Digitalmars-d-learn wrote:
 Hi. What function signature should I use for receiving a 
 constant
 reference of an r/l value object? Is it auto fn(inout ref 
 const
 myClass obj)?
 I want to:
 1. Take a constant reference of the object, not copy them
 2. The object itself may be const or non const.
ref const(Type) would be the const version of ref Type. e.g. auto foo(ref const(int) i) {...} - Jonathan M Davis
Thanks. Just a couple of follow-ups: 1. I've never seen a signature like `const(int)`is the enclosing parenthesis around the `int` necessary? 2. What effects does prefixing the arguments with `inout` have? For example: fn(inout ref const string str){...}
Terribly sorry for my bad choice of words. Basically I want to utilize D's "inout" to avoid writing two functions like this: #include <iostream> #include <string> void fn(std::string& str) { std::cout << str << " called from fn(std::string& str)" << "\n "; } void fn(const std::string& str) { std::cout << str << " alled from fn(const std::string& str)" << "\n"; } int main() { fn("Test 1"); std::string b = "test"; b += " 2"; fn(b); }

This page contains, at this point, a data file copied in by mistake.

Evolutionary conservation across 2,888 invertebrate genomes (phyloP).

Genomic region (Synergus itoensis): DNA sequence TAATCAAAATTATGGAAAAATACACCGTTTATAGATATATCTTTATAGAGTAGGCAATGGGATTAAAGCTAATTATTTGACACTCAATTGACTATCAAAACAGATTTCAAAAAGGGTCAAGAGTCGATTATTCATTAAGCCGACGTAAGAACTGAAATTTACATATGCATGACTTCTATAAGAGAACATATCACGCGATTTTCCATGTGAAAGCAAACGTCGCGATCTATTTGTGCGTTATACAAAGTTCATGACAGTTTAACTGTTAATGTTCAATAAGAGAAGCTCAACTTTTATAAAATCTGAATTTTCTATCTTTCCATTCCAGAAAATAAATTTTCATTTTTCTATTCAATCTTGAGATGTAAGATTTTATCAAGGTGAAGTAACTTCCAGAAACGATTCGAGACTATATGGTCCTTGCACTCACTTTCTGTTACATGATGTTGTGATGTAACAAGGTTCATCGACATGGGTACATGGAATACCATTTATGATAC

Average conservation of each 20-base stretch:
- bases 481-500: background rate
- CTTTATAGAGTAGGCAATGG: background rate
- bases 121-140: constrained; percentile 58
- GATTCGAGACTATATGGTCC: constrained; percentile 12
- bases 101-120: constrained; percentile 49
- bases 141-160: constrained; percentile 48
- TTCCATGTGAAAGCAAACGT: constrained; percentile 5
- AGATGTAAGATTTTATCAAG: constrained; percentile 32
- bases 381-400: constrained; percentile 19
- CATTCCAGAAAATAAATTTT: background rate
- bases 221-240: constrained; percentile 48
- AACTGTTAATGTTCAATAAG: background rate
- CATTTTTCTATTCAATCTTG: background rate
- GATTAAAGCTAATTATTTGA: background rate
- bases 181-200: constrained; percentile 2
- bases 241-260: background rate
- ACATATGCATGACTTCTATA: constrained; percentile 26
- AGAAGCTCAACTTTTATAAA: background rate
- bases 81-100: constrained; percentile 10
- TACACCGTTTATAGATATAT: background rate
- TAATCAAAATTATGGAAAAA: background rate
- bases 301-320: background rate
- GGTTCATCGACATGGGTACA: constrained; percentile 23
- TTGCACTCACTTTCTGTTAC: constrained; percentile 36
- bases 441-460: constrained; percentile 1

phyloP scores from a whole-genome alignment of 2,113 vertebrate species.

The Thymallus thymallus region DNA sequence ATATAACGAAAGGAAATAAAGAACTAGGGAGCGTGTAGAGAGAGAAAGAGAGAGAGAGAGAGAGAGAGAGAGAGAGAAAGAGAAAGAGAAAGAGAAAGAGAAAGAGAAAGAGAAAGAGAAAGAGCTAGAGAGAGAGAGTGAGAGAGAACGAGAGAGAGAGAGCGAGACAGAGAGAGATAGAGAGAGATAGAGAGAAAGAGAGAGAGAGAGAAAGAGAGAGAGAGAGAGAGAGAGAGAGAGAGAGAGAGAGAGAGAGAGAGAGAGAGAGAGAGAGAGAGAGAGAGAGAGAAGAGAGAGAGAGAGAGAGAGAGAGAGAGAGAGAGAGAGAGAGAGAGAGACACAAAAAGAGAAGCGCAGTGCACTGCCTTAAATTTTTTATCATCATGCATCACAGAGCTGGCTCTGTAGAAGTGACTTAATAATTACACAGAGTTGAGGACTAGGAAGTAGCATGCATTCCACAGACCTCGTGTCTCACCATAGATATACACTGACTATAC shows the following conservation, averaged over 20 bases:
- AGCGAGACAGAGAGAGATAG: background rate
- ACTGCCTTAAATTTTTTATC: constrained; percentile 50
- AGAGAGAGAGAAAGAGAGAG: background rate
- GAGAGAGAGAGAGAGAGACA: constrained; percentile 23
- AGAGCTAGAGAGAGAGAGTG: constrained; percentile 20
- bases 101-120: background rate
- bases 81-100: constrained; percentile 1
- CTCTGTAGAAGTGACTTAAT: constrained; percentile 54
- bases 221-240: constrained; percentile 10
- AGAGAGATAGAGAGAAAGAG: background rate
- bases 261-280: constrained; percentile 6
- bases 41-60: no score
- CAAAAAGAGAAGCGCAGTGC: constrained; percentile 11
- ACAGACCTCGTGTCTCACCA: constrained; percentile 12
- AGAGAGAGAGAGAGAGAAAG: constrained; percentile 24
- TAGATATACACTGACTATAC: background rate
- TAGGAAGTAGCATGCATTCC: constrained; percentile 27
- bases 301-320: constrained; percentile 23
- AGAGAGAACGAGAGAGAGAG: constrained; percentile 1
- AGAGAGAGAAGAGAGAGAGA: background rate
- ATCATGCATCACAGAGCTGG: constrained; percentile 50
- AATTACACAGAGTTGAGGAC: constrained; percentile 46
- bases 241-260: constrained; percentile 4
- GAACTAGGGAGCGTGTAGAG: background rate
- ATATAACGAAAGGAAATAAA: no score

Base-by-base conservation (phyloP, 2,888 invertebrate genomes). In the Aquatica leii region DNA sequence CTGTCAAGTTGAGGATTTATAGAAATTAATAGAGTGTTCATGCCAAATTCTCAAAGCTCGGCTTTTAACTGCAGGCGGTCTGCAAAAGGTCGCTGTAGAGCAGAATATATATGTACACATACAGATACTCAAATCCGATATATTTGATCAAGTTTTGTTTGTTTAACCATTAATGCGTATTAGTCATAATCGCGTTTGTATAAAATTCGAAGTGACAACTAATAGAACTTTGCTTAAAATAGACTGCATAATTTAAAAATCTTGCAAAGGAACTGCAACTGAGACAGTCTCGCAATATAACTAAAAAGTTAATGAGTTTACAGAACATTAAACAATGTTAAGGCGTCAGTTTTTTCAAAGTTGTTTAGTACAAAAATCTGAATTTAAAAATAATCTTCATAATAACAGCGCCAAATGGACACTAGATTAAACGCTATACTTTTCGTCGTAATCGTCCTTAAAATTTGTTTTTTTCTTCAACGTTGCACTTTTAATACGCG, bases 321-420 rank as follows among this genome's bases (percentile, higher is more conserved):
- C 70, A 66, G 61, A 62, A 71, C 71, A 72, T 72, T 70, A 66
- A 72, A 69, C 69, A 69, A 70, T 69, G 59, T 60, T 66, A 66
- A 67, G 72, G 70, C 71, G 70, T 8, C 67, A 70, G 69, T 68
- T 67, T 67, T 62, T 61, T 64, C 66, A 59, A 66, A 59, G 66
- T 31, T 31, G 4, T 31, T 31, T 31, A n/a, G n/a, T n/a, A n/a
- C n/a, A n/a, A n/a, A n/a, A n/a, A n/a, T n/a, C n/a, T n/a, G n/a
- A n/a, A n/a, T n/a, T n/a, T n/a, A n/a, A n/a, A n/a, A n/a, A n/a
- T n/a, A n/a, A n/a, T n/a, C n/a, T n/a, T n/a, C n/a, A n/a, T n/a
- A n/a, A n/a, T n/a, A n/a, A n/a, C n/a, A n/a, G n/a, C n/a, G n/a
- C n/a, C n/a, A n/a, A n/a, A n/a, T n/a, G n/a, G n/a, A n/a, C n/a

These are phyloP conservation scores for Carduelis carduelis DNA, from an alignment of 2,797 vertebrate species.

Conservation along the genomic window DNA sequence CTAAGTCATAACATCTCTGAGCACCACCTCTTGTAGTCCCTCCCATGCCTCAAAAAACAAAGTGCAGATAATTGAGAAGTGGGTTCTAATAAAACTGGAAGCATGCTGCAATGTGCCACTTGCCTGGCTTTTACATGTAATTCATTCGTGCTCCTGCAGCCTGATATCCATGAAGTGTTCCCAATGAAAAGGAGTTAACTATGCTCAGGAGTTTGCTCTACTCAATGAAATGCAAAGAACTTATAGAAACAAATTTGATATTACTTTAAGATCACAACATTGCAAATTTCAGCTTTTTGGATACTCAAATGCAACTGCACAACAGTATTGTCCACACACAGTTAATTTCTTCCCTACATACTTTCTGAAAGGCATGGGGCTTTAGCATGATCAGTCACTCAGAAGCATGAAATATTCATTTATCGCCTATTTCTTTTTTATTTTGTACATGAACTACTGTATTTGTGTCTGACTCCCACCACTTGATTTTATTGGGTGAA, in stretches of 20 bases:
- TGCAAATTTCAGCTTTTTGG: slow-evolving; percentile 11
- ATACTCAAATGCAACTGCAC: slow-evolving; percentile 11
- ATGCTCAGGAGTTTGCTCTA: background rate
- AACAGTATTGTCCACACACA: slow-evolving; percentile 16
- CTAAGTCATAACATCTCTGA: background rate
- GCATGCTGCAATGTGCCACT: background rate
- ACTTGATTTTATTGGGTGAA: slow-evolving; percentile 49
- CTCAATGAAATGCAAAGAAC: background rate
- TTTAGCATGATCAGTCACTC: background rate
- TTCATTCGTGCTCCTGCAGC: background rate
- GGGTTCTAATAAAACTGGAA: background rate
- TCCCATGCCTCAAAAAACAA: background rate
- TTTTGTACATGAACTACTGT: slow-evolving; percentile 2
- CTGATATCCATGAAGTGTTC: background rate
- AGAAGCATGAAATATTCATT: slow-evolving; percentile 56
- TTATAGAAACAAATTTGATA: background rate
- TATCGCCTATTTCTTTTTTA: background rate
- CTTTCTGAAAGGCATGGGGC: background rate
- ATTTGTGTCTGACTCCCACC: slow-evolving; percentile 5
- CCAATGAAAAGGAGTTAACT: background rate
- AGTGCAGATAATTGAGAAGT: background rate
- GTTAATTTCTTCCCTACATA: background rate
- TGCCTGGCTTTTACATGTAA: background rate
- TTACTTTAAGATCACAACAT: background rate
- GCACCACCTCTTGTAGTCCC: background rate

Nov 15
parent reply Jonathan M Davis <newsgroup.d jmdavisprog.com> writes:
On Wednesday, November 15, 2017 09:49:56 helxi via Digitalmars-d-learn 
wrote:
 On Wednesday, 15 November 2017 at 09:34:32 UTC, helxi wrote:
 On Wednesday, 15 November 2017 at 09:23:53 UTC, Jonathan M

 Davis wrote:
 On Wednesday, November 15, 2017 09:04:50 helxi via

 Digitalmars-d-learn wrote:
 Hi. What function signature should I use for receiving a
 constant
 reference of an r/l value object? Is it auto fn(inout ref
 const
 myClass obj)?
 I want to:
 1. Take a constant reference of the object, not copy them
 2. The object itself may be const or non const.
ref const(Type) would be the const version of ref Type. e.g. auto foo(ref const(int) i) {...} - Jonathan M Davis
Thanks. Just a couple of follow-ups: 1. I've never seen a signature like `const(int)`is the enclosing parenthesis around the `int` necessary?